The first major influential figure covered here is Origen. He came up with the idea that all created beings once shared an intellectual unity in the worship of God, as equals. Demons fell the furthest from God, then humans, then angels. This is why demons are so at tempting us and attacking our thoughts. Their organisational structure is that of an army, complete with ranks and regiments. Each regiment, one could say, specialised in a vice (gluttony, fornication etc.) They appear in the form of thoughts, although such evil thoughts could spring from ourselves as well. If we succumb to the external thoughts too often we would become enslaved. This was the demon’s primary goal, according toOrigen, to keep us from our spiritual ascent to God, to lead us from the virtuous path.
Paradoxically, the monks needed just such trials in order to spiritually progress; the ascetic lifestyle was perfect for this. Egyptians saw the desert as the special abode of demons and therefore an uniquely excellent place in which to reside, in order to battle and overcome demons. This was only one of the paths a monk could take to carry out his vocation. The monastic life was built on the basic relationship of teacher (advanced monk) and disciple (his pupil). For some this meant retreating into the desert and live a solitary existence with various monastic retreats, like Antony; to live on the edges of the cities by the rivers in loose communities where the members came together at least once a week to worship and eat; and in others large, formally structured groups were formed like the White Monastery, whose members numbered in the thousands, directed by Shenoute for almost eight decades.
Ammonas, a student of Antony the “reputed pioneer” of monastic withdrawal into the desert, sought to make this spiritual lifestyle superior to that of the city monks, to convince wayward students who wished to abandon it. Drawing on Origen’s teachings he stated that all thoughts come from three sources: demons, ourselves, and God, only the last being a legitimate source. Fighting Satan and his minions was central to a monk’s development, and city monks lacked not only the prime fighting location, but the hardy, difficult circumstances that form a true ascetic able to defeat such forces. Besides, since the secluded desert lifestyle was God’s will, any thought to the contrary was clearly invalid.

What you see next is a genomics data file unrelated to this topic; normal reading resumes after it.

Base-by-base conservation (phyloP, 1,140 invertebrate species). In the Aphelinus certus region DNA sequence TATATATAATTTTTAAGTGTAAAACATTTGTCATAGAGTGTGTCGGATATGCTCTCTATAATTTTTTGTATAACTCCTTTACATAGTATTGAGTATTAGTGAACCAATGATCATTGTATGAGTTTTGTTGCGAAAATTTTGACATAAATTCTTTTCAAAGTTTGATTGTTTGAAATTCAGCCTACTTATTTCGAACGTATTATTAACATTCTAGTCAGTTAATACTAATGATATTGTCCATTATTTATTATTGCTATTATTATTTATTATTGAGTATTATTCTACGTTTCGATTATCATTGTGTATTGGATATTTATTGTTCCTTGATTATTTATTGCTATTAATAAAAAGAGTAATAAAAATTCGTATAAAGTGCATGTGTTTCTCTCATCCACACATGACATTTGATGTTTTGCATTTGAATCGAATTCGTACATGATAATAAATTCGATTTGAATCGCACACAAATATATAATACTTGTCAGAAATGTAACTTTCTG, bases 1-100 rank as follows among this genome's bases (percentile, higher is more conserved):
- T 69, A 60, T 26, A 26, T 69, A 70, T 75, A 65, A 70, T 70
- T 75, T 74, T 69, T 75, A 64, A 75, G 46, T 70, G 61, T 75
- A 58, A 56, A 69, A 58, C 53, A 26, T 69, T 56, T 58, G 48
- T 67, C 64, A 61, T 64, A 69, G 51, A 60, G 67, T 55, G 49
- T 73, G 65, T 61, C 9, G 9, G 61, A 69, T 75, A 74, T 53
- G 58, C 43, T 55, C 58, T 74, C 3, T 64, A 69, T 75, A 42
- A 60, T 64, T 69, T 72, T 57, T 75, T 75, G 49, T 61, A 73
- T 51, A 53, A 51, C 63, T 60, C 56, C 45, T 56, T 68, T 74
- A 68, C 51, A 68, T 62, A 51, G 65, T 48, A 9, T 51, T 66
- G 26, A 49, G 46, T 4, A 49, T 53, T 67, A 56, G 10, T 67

Antony himself did not make scuffles with Beelzebub in the hot sand quite so central to his monasticism, but he did compose and present a monk’s clear identity and mission. He accepted Origen’s idea of all rational beings once being a part of a singly unity, and that demons fell so far because of their grievous errors. As they are destined for hell they wish to take humans down with them. He emphasised the demons’ diversity and multiplicity vs the single, unified figure of the monk. Naming was a consequence of this diversity because it came about after the intellectual unity was shattered and rational beings were marked off into groups (archangel, principality, demon, human being etc.), given to them “based on the quality of their conduct”.
Demons were numerous and executed a diverse variety of deeds, hence the abundance of names for them. Although the foundation of this teaching is in Origen’s, how Antony interpreted it as a kind of secondary, masking feature that disguises our true and unified origin strongly evokes Valentinian thought.
UP NEXT: Valentinus on our borrowed names, Antony on fake Jesuses and how demons try to block our “restored unity” partly by hiding within our bodies.